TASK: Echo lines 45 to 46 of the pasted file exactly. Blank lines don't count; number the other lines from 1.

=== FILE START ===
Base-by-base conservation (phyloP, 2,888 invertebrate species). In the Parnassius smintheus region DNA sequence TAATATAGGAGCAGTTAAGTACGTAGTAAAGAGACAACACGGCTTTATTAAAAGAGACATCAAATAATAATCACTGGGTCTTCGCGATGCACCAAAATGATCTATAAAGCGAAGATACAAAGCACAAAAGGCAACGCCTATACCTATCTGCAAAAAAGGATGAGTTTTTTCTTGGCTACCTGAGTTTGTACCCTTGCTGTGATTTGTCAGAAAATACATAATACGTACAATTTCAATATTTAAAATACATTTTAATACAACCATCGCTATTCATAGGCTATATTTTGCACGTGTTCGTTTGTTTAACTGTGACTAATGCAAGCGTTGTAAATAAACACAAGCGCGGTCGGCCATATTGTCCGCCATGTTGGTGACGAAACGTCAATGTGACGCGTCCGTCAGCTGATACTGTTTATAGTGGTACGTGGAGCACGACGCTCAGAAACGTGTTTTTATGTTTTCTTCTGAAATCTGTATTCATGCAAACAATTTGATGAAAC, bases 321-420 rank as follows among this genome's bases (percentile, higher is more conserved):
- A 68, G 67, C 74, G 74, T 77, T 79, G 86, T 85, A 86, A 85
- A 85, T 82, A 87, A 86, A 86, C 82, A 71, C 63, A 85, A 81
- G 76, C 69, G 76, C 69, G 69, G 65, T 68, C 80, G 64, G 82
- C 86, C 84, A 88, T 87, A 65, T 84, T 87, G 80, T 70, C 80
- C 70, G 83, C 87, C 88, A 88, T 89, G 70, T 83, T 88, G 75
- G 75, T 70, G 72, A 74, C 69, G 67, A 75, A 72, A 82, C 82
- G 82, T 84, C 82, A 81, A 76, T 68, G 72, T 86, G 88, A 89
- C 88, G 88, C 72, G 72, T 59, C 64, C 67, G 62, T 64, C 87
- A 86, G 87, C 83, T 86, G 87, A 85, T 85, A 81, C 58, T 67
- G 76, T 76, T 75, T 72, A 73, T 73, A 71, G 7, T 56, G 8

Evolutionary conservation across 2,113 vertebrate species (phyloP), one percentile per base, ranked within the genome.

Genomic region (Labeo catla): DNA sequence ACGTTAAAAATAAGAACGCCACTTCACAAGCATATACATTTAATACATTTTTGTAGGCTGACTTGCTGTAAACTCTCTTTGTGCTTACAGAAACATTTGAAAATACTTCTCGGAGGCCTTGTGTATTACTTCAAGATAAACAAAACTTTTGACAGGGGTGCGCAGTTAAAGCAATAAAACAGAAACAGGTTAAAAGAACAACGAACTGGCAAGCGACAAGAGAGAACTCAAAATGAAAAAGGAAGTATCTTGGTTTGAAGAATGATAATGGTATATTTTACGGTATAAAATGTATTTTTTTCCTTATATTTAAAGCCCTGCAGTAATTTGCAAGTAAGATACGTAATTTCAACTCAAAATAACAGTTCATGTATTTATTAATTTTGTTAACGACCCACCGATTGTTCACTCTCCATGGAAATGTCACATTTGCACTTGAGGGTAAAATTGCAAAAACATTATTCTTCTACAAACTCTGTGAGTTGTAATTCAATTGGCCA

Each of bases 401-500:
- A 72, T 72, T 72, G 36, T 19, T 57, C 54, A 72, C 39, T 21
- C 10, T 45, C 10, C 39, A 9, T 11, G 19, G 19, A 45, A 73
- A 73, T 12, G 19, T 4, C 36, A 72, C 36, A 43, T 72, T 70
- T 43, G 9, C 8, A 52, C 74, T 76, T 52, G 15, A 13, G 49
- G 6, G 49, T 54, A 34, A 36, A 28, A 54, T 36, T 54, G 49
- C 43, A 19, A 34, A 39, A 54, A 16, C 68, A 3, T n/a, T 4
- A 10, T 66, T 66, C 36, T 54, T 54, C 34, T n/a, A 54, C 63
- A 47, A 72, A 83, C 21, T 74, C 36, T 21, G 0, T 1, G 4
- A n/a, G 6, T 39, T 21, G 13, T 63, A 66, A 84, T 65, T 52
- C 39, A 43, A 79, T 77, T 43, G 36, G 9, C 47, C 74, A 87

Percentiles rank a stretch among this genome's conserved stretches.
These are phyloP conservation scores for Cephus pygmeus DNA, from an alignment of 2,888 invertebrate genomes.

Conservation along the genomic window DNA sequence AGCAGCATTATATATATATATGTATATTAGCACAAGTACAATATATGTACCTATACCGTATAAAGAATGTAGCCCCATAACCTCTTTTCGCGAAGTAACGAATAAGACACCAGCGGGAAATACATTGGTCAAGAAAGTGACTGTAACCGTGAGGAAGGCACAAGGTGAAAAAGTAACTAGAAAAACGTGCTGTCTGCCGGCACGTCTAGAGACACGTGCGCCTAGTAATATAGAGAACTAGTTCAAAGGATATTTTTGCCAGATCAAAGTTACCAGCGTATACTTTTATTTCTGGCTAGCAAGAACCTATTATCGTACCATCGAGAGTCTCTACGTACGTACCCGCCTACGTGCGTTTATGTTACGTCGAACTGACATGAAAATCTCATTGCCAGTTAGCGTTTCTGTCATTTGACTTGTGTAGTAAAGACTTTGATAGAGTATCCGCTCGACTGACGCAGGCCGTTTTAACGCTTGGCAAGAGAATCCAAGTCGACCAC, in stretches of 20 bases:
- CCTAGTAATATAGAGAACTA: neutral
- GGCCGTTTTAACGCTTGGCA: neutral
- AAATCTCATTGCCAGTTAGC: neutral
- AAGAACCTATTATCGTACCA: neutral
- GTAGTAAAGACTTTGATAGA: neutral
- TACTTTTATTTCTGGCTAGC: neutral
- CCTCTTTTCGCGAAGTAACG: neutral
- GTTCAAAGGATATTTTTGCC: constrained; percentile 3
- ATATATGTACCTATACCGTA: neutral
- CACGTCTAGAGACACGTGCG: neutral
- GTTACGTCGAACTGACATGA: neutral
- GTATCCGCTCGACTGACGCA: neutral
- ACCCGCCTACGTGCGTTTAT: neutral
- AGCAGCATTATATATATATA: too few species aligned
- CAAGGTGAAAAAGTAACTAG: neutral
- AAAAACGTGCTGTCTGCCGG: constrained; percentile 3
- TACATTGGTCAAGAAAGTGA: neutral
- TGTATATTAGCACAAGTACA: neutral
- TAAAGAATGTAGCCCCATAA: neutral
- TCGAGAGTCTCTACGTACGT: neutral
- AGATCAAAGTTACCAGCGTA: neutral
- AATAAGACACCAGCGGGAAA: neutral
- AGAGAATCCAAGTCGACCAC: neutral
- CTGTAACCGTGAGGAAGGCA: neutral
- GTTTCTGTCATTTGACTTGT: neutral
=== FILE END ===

- TGTATATTAGCACAAGTACA: neutral
- TAAAGAATGTAGCCCCATAA: neutral